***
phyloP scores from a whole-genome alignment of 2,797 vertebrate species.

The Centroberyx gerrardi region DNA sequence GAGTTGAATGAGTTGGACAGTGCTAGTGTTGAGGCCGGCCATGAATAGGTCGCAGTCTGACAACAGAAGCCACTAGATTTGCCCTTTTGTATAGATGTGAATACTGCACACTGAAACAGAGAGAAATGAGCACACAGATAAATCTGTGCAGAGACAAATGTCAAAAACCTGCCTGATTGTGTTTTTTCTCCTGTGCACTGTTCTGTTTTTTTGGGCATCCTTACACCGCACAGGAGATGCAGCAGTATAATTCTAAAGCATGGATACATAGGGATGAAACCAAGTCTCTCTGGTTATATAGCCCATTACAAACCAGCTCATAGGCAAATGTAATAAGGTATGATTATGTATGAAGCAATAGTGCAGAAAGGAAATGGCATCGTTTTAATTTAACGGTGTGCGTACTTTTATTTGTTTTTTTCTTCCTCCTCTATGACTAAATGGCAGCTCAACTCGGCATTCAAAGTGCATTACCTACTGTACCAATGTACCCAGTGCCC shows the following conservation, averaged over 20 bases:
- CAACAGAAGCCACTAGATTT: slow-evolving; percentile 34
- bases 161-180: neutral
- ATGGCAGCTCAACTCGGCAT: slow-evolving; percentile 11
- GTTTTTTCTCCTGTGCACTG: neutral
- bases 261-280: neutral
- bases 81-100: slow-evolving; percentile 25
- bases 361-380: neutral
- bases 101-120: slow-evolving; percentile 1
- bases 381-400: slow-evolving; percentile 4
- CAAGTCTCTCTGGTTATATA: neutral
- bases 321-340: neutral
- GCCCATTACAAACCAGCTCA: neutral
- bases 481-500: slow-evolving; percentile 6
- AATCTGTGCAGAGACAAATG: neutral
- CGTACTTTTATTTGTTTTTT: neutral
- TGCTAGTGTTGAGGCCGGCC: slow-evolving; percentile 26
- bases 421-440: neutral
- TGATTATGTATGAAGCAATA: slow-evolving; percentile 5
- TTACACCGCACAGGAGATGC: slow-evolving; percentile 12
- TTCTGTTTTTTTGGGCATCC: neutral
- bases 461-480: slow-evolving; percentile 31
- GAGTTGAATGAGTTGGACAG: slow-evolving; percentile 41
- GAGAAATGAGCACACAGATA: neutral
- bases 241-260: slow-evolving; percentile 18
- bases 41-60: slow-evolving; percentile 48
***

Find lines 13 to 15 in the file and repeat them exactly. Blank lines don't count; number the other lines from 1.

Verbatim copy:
- bases 321-340: neutral
- GCCCATTACAAACCAGCTCA: neutral
- bases 481-500: slow-evolving; percentile 6